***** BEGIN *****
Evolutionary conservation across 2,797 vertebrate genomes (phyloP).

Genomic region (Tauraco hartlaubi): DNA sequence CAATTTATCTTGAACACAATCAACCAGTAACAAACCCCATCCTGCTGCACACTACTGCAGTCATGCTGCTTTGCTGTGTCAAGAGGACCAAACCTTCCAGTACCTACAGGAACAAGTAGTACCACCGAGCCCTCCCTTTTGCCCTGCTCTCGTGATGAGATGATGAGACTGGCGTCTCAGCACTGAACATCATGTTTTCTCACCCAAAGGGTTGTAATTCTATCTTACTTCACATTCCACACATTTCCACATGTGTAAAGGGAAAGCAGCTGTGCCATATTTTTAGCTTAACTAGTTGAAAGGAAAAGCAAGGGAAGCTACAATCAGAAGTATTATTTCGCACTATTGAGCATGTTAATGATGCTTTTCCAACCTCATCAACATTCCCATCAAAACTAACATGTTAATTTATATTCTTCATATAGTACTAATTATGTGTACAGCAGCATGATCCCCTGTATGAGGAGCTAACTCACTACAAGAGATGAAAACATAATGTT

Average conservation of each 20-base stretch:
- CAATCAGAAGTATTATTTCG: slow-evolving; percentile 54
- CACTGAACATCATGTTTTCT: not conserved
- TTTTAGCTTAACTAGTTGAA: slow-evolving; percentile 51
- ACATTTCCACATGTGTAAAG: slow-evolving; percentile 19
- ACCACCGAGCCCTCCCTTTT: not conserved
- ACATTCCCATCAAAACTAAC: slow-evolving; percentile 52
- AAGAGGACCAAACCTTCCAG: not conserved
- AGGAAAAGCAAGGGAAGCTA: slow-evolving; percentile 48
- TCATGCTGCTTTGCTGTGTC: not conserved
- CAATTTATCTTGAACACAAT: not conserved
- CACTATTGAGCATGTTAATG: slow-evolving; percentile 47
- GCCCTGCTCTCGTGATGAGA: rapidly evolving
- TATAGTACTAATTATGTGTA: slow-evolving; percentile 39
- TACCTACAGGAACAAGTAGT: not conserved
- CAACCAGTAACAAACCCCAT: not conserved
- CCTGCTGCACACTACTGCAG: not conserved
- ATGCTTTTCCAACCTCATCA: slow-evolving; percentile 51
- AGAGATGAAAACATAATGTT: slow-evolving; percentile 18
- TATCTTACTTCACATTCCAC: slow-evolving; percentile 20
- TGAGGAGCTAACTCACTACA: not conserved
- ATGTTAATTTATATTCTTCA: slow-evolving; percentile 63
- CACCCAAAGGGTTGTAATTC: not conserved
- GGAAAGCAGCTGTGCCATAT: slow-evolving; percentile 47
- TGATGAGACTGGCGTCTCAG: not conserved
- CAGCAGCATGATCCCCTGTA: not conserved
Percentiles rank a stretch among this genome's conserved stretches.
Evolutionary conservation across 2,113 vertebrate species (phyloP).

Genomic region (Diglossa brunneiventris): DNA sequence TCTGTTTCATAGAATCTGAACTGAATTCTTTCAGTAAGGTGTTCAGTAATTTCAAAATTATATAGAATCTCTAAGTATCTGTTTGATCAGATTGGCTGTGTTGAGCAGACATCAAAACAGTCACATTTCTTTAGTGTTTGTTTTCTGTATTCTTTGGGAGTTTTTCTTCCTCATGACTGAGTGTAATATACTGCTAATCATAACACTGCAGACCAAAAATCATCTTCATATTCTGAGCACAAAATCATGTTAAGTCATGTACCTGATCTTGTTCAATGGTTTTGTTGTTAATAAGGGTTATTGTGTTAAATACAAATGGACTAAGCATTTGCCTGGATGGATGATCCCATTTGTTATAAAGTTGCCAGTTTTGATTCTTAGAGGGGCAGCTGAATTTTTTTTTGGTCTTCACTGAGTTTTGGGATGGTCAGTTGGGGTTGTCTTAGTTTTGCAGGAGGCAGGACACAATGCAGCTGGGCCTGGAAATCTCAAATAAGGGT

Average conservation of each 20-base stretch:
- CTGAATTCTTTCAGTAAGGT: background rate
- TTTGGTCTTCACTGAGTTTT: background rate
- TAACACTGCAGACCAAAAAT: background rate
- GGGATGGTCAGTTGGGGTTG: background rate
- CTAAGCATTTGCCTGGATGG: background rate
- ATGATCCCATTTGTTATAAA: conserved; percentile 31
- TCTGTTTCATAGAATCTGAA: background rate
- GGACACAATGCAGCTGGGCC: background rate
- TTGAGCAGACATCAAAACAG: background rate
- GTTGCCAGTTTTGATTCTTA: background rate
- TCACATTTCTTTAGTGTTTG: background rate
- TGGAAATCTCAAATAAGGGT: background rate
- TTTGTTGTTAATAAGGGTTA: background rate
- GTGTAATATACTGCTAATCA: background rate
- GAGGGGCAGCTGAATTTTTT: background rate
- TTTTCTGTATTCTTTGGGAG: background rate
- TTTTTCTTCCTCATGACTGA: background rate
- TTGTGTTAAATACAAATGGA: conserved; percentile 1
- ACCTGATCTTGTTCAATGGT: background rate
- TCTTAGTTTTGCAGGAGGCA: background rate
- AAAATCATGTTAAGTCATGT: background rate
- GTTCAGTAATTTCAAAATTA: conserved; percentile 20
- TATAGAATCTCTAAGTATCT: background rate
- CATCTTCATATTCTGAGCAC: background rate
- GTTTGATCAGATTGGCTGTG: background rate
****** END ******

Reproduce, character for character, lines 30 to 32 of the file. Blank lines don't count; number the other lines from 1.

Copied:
Evolutionary conservation across 2,113 vertebrate species (phyloP).

Genomic region (Diglossa brunneiventris): DNA sequence TCTGTTTCATAGAATCTGAACTGAATTCTTTCAGTAAGGTGTTCAGTAATTTCAAAATTATATAGAATCTCTAAGTATCTGTTTGATCAGATTGGCTGTGTTGAGCAGACATCAAAACAGTCACATTTCTTTAGTGTTTGTTTTCTGTATTCTTTGGGAGTTTTTCTTCCTCATGACTGAGTGTAATATACTGCTAATCATAACACTGCAGACCAAAAATCATCTTCATATTCTGAGCACAAAATCATGTTAAGTCATGTACCTGATCTTGTTCAATGGTTTTGTTGTTAATAAGGGTTATTGTGTTAAATACAAATGGACTAAGCATTTGCCTGGATGGATGATCCCATTTGTTATAAAGTTGCCAGTTTTGATTCTTAGAGGGGCAGCTGAATTTTTTTTTGGTCTTCACTGAGTTTTGGGATGGTCAGTTGGGGTTGTCTTAGTTTTGCAGGAGGCAGGACACAATGCAGCTGGGCCTGGAAATCTCAAATAAGGGT

Average conservation of each 20-base stretch: